“I always made a little fuss,” she said. “I always made sure he got a birthday card, for example. I think that’s the proper thing to do to keep things as normal for your loved one as possible. And I needed never to show resentment or any kind of negative feelings. I think I succeeded very well, though his energy level was much lower as he progressed, and he had less mental capacity to understand. But he had such a lovely personality, and we kind of took it in stride.”

Above all, Andrade said that caregivers needed to take the time to care for themselves.

“Just give yourself a little break,” she said. “Perhaps you can find an affordable caregiver to come in and give you a chance to go for a walk and look at the decorations or listen to music. And be aware of the stress indicators, like body aches, insufficient sleep, excess alcohol or over-the-counter pain medication consumption.”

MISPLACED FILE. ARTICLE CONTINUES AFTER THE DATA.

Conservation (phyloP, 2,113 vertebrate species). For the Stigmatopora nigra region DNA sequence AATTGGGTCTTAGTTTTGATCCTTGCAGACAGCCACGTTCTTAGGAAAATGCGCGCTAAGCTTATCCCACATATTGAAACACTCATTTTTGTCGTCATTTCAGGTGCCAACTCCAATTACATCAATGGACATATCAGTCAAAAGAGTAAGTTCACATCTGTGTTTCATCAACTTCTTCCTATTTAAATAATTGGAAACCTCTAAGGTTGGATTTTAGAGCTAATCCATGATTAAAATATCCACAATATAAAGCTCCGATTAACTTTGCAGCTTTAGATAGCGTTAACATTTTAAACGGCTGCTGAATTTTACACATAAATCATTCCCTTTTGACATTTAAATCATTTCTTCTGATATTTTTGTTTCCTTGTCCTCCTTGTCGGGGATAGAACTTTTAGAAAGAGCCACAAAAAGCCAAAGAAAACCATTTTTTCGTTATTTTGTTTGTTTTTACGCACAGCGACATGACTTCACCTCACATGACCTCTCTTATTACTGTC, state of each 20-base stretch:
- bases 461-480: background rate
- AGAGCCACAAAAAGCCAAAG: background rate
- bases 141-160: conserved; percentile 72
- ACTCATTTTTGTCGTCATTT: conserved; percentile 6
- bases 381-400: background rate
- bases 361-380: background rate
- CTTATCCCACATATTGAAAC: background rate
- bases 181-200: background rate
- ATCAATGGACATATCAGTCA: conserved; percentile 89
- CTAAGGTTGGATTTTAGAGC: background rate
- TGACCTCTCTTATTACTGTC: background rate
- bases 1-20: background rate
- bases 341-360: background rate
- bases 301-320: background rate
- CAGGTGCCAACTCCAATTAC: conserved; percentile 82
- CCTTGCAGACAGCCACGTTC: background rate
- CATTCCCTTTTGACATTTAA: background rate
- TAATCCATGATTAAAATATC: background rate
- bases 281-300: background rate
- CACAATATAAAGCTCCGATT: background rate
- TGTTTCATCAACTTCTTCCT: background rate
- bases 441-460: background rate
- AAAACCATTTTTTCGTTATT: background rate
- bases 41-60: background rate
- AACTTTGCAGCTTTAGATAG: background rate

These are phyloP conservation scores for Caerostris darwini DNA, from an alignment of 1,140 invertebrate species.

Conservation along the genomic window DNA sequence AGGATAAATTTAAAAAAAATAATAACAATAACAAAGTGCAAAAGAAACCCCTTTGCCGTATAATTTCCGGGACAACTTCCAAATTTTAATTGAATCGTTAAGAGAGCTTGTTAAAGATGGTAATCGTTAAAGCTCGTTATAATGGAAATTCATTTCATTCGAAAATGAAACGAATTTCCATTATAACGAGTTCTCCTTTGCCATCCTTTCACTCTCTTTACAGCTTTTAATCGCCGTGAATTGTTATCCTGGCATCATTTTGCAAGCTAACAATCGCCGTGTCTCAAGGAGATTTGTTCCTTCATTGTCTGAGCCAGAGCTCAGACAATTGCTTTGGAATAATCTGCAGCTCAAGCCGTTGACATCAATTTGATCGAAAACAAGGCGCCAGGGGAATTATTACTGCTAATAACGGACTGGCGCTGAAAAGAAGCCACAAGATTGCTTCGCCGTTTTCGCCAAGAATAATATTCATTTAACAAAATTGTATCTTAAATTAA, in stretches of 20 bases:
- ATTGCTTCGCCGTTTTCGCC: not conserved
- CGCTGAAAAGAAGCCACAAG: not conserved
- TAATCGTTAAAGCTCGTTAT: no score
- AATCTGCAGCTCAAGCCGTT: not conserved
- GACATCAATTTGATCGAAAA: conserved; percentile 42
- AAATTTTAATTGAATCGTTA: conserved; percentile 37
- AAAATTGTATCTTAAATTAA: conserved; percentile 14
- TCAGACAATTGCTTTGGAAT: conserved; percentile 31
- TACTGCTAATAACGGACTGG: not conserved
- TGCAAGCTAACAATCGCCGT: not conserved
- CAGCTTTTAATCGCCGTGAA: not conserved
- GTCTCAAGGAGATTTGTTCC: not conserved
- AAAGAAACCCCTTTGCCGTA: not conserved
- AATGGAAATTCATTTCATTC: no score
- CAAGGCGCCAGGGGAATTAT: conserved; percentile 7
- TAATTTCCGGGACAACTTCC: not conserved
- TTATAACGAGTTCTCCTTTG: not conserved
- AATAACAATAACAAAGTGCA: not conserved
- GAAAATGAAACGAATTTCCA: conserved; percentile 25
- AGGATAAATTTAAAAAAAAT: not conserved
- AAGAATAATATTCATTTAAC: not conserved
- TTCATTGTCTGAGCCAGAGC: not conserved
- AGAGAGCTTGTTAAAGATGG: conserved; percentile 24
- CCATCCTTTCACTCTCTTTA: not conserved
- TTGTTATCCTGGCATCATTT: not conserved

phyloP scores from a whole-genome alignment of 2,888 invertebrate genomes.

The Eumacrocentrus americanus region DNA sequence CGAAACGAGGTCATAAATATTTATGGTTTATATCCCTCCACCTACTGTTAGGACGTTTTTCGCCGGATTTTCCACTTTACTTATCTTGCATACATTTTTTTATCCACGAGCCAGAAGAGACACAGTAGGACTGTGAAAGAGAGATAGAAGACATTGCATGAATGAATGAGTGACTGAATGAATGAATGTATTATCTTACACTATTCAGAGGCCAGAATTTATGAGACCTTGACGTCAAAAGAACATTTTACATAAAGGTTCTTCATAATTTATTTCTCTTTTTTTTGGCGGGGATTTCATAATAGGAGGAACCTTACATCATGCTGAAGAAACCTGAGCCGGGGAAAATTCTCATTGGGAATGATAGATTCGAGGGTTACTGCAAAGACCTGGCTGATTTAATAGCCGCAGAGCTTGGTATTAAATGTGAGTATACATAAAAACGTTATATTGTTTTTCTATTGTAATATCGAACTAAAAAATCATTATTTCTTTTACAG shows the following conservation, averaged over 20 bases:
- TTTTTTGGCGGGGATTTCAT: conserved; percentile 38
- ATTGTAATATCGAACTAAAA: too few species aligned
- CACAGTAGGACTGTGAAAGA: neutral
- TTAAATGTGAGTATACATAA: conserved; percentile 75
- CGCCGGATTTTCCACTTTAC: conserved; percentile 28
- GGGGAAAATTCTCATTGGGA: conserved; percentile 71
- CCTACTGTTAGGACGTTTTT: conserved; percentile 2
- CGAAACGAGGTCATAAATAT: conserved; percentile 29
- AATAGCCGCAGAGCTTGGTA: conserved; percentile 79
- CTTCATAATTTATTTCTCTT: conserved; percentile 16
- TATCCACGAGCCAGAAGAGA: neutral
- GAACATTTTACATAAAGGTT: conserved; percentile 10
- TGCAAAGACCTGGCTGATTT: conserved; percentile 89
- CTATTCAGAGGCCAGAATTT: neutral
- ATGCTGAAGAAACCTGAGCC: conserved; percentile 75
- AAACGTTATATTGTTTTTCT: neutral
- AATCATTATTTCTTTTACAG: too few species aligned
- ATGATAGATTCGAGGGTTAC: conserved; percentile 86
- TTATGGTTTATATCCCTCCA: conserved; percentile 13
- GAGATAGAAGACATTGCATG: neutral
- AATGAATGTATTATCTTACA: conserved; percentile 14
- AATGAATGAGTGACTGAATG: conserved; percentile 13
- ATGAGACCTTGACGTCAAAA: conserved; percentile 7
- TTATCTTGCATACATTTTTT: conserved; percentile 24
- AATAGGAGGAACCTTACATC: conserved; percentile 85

It is also important, Andrade said, to be accepting when help is offered, and suggested a way of taking someone up on the offer.

“If someone asks if they can do something for you, give them two or three things and let them pick something they want to do,” she said. “Just hand it over to them. Be realistic about what you can and cannot do. You need to understand what is good for you, as well as what is good for the person you are caring for.”

Sometimes, talking may be enough to relieve some stress before a caregiver becomes overwhelmed. Andrade points to three important resources:

Families for Depression Awareness: Dedicated to serving the needs of caregivers, they provide education and training for caregivers through webinars, videos, panel discussions and publications, all of which are available on their website.